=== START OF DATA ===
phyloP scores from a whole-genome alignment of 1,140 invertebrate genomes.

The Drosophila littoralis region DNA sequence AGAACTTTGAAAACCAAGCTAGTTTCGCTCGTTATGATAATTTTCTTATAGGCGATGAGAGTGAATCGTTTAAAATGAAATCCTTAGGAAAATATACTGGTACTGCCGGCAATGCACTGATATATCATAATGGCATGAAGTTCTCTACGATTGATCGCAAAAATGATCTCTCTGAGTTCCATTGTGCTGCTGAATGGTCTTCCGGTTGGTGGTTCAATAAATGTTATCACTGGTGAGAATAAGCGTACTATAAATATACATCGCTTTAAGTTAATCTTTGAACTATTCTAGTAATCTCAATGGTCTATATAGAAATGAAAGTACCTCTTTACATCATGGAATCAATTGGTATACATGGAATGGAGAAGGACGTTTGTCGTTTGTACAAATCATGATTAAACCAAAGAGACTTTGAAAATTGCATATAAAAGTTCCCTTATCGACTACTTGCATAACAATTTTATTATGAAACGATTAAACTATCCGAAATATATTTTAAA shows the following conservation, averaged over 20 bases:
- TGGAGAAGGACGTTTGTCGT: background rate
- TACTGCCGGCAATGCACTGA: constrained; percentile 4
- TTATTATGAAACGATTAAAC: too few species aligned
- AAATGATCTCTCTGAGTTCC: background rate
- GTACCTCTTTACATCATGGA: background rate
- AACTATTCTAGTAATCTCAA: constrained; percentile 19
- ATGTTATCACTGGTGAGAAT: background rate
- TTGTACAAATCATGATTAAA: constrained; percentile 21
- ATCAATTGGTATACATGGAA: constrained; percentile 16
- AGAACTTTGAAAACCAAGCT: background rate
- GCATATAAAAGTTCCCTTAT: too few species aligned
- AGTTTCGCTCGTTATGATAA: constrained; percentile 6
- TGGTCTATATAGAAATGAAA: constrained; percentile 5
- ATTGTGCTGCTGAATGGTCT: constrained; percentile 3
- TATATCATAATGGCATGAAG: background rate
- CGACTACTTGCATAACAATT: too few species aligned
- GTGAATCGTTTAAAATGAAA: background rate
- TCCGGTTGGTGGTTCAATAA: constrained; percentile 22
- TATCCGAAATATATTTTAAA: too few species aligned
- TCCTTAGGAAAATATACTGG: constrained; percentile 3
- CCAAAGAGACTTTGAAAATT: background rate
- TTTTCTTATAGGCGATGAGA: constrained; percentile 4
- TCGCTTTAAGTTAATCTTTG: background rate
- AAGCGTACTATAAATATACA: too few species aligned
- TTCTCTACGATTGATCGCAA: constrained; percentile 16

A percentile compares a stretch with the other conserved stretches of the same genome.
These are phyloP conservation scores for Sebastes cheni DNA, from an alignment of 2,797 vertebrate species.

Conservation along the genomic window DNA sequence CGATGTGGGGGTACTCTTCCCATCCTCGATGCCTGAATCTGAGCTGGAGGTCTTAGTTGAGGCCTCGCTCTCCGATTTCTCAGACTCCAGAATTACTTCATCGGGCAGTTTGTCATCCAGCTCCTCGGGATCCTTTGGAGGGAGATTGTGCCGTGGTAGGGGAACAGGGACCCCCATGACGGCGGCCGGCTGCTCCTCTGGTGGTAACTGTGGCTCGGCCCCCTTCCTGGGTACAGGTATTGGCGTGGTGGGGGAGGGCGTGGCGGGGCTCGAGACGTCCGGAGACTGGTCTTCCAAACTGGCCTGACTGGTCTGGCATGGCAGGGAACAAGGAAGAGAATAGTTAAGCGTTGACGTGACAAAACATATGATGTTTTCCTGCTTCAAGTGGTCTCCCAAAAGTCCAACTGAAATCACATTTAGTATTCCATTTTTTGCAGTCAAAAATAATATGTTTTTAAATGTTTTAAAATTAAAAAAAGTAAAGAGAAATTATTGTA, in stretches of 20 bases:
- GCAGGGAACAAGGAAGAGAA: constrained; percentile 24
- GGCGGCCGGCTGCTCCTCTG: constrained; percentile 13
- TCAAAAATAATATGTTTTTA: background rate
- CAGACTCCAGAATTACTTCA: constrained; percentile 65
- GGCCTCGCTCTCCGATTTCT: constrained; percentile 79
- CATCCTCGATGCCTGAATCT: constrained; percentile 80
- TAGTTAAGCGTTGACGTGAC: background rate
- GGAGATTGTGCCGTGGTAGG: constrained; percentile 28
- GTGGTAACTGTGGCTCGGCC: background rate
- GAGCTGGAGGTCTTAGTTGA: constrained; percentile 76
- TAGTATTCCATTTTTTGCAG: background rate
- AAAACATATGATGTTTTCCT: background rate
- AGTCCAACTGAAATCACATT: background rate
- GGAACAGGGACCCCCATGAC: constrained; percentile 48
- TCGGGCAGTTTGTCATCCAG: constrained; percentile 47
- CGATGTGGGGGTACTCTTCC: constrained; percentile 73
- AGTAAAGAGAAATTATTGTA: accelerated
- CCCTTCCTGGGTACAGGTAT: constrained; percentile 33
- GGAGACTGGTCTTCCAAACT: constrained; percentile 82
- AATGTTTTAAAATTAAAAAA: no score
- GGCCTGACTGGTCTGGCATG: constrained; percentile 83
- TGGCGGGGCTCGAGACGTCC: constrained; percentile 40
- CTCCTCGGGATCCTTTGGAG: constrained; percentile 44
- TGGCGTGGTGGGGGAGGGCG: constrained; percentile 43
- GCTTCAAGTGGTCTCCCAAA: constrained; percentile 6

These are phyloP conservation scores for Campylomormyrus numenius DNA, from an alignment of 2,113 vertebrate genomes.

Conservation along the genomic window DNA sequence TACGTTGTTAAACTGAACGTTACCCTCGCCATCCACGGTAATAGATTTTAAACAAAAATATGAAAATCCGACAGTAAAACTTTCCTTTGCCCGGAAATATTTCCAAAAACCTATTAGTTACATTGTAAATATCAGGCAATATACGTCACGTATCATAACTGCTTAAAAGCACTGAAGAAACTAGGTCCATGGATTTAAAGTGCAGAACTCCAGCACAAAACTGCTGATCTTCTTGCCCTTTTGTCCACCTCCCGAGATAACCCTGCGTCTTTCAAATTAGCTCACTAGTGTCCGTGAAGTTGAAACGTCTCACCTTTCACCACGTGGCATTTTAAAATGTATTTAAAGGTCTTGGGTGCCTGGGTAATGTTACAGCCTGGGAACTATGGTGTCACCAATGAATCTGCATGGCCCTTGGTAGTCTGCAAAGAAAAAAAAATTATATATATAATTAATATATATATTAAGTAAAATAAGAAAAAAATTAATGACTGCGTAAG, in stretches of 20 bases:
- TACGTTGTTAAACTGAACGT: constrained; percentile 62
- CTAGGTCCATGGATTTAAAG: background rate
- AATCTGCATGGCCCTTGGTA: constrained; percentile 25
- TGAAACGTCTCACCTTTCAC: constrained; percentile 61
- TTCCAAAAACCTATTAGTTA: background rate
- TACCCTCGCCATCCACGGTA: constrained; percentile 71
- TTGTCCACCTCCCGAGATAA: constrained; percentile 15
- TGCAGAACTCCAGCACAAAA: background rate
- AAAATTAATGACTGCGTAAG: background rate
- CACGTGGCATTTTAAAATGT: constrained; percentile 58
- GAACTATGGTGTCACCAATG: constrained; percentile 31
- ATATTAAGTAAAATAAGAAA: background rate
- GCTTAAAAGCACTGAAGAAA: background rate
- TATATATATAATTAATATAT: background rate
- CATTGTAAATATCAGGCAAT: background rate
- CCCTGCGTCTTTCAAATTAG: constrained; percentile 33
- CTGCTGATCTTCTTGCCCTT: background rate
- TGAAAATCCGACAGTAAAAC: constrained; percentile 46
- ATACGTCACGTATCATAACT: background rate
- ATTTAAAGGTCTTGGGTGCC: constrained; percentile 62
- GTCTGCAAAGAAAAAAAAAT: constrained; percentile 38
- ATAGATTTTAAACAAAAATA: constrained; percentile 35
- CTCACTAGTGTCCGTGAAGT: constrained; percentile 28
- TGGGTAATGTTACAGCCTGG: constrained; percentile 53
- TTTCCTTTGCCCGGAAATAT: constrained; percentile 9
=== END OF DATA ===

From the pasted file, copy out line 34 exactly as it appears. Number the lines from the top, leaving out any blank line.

- CAGACTCCAGAATTACTTCA: constrained; percentile 65